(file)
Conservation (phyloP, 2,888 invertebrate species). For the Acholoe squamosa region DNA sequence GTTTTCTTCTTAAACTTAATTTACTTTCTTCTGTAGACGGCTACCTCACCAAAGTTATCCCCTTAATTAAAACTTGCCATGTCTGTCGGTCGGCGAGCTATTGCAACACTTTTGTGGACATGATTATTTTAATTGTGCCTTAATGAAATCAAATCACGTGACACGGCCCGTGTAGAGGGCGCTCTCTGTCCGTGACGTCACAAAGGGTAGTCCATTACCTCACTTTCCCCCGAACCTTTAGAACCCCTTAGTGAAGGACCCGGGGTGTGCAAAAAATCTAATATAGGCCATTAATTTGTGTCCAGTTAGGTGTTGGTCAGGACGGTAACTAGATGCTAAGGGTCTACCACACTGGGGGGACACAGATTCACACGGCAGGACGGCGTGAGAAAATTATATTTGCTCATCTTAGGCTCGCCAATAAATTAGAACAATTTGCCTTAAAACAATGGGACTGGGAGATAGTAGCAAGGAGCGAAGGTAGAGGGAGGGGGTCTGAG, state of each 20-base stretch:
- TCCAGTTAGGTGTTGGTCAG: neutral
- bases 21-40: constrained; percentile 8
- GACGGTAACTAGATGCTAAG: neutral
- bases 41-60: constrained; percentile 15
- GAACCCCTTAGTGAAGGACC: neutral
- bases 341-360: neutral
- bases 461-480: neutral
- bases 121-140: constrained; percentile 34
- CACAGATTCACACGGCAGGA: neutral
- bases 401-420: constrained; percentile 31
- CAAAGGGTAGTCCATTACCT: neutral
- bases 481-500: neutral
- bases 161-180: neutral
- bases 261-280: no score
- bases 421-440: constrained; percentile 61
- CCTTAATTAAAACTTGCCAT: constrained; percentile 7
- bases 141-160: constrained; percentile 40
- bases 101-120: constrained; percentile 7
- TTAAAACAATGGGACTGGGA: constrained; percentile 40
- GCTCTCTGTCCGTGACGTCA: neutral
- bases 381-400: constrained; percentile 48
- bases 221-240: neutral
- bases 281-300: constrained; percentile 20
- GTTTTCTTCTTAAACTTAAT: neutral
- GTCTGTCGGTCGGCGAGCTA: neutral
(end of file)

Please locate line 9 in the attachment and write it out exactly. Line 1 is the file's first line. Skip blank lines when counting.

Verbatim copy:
- bases 121-140: constrained; percentile 34